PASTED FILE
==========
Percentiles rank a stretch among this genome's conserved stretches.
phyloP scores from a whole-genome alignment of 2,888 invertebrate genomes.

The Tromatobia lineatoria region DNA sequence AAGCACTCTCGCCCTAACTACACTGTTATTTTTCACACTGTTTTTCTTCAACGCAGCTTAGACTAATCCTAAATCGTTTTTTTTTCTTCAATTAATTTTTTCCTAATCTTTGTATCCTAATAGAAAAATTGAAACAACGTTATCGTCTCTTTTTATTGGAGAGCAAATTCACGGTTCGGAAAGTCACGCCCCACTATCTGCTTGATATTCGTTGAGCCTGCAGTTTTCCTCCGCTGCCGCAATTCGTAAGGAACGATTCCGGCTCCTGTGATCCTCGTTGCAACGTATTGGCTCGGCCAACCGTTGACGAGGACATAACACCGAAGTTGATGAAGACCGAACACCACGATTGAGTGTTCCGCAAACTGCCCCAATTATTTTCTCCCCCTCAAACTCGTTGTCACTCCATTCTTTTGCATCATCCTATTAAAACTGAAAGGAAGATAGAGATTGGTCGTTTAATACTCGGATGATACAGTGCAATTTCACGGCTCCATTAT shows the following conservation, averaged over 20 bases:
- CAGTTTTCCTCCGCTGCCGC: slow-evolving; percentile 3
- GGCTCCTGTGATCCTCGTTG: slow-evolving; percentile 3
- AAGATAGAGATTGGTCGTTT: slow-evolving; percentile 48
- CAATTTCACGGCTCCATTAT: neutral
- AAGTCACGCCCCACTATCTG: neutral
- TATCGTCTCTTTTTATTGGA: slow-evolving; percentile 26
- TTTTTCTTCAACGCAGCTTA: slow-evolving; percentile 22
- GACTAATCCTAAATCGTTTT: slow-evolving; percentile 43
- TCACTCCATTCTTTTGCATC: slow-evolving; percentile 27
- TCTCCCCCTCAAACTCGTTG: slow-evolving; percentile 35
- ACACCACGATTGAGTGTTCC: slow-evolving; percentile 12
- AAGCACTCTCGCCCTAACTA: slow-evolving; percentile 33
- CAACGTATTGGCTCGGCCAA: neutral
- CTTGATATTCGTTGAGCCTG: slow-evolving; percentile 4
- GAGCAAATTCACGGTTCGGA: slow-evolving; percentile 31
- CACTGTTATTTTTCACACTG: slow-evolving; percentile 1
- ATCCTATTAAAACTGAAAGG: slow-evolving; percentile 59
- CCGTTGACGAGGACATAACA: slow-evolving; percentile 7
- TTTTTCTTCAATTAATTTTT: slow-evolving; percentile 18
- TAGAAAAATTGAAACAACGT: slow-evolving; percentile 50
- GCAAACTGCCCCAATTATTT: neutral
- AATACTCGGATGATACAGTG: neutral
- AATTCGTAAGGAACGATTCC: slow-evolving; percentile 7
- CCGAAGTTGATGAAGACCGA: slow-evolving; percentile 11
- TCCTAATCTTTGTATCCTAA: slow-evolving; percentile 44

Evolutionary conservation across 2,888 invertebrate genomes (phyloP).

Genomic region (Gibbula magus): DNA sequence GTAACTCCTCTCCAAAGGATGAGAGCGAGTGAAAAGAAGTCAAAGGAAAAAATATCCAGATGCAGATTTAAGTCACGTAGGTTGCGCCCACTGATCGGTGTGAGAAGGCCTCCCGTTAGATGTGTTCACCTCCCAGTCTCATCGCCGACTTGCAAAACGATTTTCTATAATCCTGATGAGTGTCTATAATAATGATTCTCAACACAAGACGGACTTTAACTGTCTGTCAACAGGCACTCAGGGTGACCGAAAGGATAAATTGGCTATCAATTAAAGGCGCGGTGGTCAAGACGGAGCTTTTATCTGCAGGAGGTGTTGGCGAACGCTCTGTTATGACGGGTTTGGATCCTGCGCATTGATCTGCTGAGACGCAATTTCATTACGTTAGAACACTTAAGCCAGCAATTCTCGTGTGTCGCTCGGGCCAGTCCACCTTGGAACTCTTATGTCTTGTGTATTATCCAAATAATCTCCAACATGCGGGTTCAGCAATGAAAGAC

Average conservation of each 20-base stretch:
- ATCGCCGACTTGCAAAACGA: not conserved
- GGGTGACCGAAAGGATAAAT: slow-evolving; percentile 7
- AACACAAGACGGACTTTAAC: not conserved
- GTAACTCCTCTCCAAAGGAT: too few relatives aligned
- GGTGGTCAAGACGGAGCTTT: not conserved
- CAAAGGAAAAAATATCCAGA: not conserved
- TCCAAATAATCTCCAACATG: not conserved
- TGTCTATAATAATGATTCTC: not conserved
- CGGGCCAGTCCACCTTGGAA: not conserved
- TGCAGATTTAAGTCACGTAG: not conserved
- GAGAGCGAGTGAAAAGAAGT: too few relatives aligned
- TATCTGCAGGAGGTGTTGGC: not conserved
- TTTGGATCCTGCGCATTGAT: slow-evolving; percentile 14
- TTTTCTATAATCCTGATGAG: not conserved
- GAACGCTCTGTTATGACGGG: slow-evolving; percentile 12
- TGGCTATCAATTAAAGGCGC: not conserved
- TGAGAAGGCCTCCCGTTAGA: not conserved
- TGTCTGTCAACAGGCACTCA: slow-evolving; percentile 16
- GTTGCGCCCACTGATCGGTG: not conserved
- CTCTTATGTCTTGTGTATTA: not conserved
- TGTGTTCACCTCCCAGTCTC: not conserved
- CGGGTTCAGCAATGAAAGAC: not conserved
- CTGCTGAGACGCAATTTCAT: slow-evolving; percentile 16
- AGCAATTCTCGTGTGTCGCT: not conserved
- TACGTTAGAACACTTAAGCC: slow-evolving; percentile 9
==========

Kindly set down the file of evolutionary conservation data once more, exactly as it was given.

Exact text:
Percentiles rank a stretch among this genome's conserved stretches.
phyloP scores from a whole-genome alignment of 2,888 invertebrate genomes.

The Tromatobia lineatoria region DNA sequence AAGCACTCTCGCCCTAACTACACTGTTATTTTTCACACTGTTTTTCTTCAACGCAGCTTAGACTAATCCTAAATCGTTTTTTTTTCTTCAATTAATTTTTTCCTAATCTTTGTATCCTAATAGAAAAATTGAAACAACGTTATCGTCTCTTTTTATTGGAGAGCAAATTCACGGTTCGGAAAGTCACGCCCCACTATCTGCTTGATATTCGTTGAGCCTGCAGTTTTCCTCCGCTGCCGCAATTCGTAAGGAACGATTCCGGCTCCTGTGATCCTCGTTGCAACGTATTGGCTCGGCCAACCGTTGACGAGGACATAACACCGAAGTTGATGAAGACCGAACACCACGATTGAGTGTTCCGCAAACTGCCCCAATTATTTTCTCCCCCTCAAACTCGTTGTCACTCCATTCTTTTGCATCATCCTATTAAAACTGAAAGGAAGATAGAGATTGGTCGTTTAATACTCGGATGATACAGTGCAATTTCACGGCTCCATTAT shows the following conservation, averaged over 20 bases:
- CAGTTTTCCTCCGCTGCCGC: slow-evolving; percentile 3
- GGCTCCTGTGATCCTCGTTG: slow-evolving; percentile 3
- AAGATAGAGATTGGTCGTTT: slow-evolving; percentile 48
- CAATTTCACGGCTCCATTAT: neutral
- AAGTCACGCCCCACTATCTG: neutral
- TATCGTCTCTTTTTATTGGA: slow-evolving; percentile 26
- TTTTTCTTCAACGCAGCTTA: slow-evolving; percentile 22
- GACTAATCCTAAATCGTTTT: slow-evolving; percentile 43
- TCACTCCATTCTTTTGCATC: slow-evolving; percentile 27
- TCTCCCCCTCAAACTCGTTG: slow-evolving; percentile 35
- ACACCACGATTGAGTGTTCC: slow-evolving; percentile 12
- AAGCACTCTCGCCCTAACTA: slow-evolving; percentile 33
- CAACGTATTGGCTCGGCCAA: neutral
- CTTGATATTCGTTGAGCCTG: slow-evolving; percentile 4
- GAGCAAATTCACGGTTCGGA: slow-evolving; percentile 31
- CACTGTTATTTTTCACACTG: slow-evolving; percentile 1
- ATCCTATTAAAACTGAAAGG: slow-evolving; percentile 59
- CCGTTGACGAGGACATAACA: slow-evolving; percentile 7
- TTTTTCTTCAATTAATTTTT: slow-evolving; percentile 18
- TAGAAAAATTGAAACAACGT: slow-evolving; percentile 50
- GCAAACTGCCCCAATTATTT: neutral
- AATACTCGGATGATACAGTG: neutral
- AATTCGTAAGGAACGATTCC: slow-evolving; percentile 7
- CCGAAGTTGATGAAGACCGA: slow-evolving; percentile 11
- TCCTAATCTTTGTATCCTAA: slow-evolving; percentile 44

Evolutionary conservation across 2,888 invertebrate genomes (phyloP).

Genomic region (Gibbula magus): DNA sequence GTAACTCCTCTCCAAAGGATGAGAGCGAGTGAAAAGAAGTCAAAGGAAAAAATATCCAGATGCAGATTTAAGTCACGTAGGTTGCGCCCACTGATCGGTGTGAGAAGGCCTCCCGTTAGATGTGTTCACCTCCCAGTCTCATCGCCGACTTGCAAAACGATTTTCTATAATCCTGATGAGTGTCTATAATAATGATTCTCAACACAAGACGGACTTTAACTGTCTGTCAACAGGCACTCAGGGTGACCGAAAGGATAAATTGGCTATCAATTAAAGGCGCGGTGGTCAAGACGGAGCTTTTATCTGCAGGAGGTGTTGGCGAACGCTCTGTTATGACGGGTTTGGATCCTGCGCATTGATCTGCTGAGACGCAATTTCATTACGTTAGAACACTTAAGCCAGCAATTCTCGTGTGTCGCTCGGGCCAGTCCACCTTGGAACTCTTATGTCTTGTGTATTATCCAAATAATCTCCAACATGCGGGTTCAGCAATGAAAGAC

Average conservation of each 20-base stretch:
- ATCGCCGACTTGCAAAACGA: not conserved
- GGGTGACCGAAAGGATAAAT: slow-evolving; percentile 7
- AACACAAGACGGACTTTAAC: not conserved
- GTAACTCCTCTCCAAAGGAT: too few relatives aligned
- GGTGGTCAAGACGGAGCTTT: not conserved
- CAAAGGAAAAAATATCCAGA: not conserved
- TCCAAATAATCTCCAACATG: not conserved
- TGTCTATAATAATGATTCTC: not conserved
- CGGGCCAGTCCACCTTGGAA: not conserved
- TGCAGATTTAAGTCACGTAG: not conserved
- GAGAGCGAGTGAAAAGAAGT: too few relatives aligned
- TATCTGCAGGAGGTGTTGGC: not conserved
- TTTGGATCCTGCGCATTGAT: slow-evolving; percentile 14
- TTTTCTATAATCCTGATGAG: not conserved
- GAACGCTCTGTTATGACGGG: slow-evolving; percentile 12
- TGGCTATCAATTAAAGGCGC: not conserved
- TGAGAAGGCCTCCCGTTAGA: not conserved
- TGTCTGTCAACAGGCACTCA: slow-evolving; percentile 16
- GTTGCGCCCACTGATCGGTG: not conserved
- CTCTTATGTCTTGTGTATTA: not conserved
- TGTGTTCACCTCCCAGTCTC: not conserved
- CGGGTTCAGCAATGAAAGAC: not conserved
- CTGCTGAGACGCAATTTCAT: slow-evolving; percentile 16
- AGCAATTCTCGTGTGTCGCT: not conserved
- TACGTTAGAACACTTAAGCC: slow-evolving; percentile 9